Link: 10.1016/j.jtho.2023.04.021

Rating: 6. Would change my management for patients with CNS disease.

Evaluation: Nice article. There certainly seems to be better CNS penetrance with IO when compared to platinum doublet. Interesting that comparator was to platinum doublet chemotherapy without pembrolizumab which is not current standard of care for metastatic NSCLC. Both OS and trend toward reduction in new CNS metastasis are thought provoking nonetheless. Would like to see Checkmate 9LA which utilizes only two cycles of CTLA-4 to cut down on long-term toxicities. If I had a fit patient with CNS disease I would certainly consider ipi-nivo up front.

Title: First-line cemiplimab monotherapy and continued cemiplimab beyond progression plus chemotherapy for advanced non-small-cell lung cancer with PD-L1 50% or more (EMPOWER-Lung 1): 35-month follow-up from a multicentre, open-label, randomised, phase 3 trial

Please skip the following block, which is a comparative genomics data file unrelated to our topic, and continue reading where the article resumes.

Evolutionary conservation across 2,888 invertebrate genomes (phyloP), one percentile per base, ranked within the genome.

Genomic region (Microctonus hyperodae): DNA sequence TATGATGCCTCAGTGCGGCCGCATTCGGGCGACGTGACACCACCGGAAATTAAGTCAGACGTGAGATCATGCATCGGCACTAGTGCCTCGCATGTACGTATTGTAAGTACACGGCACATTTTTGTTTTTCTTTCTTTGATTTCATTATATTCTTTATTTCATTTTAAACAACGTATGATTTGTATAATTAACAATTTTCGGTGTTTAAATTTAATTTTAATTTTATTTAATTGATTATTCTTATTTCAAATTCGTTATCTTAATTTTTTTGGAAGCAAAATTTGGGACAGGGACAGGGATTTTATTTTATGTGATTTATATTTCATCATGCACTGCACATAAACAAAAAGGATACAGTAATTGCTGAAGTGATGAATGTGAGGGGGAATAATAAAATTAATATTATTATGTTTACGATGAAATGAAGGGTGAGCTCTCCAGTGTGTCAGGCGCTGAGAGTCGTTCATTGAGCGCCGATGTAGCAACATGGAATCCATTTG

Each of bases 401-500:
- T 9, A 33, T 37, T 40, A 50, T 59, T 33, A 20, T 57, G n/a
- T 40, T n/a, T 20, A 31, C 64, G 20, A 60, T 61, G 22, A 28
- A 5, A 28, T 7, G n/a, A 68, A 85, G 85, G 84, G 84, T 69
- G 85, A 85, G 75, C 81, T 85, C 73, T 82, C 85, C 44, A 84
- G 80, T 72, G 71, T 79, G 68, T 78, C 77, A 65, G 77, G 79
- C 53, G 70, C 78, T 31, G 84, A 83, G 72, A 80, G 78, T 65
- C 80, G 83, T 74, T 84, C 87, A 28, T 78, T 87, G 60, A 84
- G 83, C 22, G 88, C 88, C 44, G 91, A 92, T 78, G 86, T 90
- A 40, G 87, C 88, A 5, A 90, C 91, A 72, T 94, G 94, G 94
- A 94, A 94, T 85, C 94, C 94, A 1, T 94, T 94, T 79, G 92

Rating: 5. 5 was warranted given it has the potential to be incorporated into treatment; however, given existence of other immunotherapies in the same space (ex: Pembro), it is hard to figure it will become more popular unless there is a head to head comparison showing superiority. 

Evaluation: This is nice study that evaluates upfront single-agent cemiplimab in patients with PD-L1 ≥50% lung cancer that showed significant improvements in PFS and OS compared to standard chemotherapy doublets. It offers a nice addition for approved PD1 inhibitors in the front line setting of advanced NSCLC. Given immunotherapy +/- chemotherapy as part of upfront therapy for PD-L1 high patients has already been established, the control arm of chemotherapy alone does raise concern regarding true magnitude of PFS and OS of cemiplimab. In addition, it does not address whether front-line cemiplimab as a single agent has the same efficacy as front-line cemiplimab + chemotherapy would have. Studies evaluating efficacy of other immunotherapy agents, such as pembrolizumab, in this setting do address this question more forwardly. The benefit of cemiplimab may be more prudent then if there is limited access to other agents that have already been approved for this indication that have had better control arms in evaluating single agent benefits.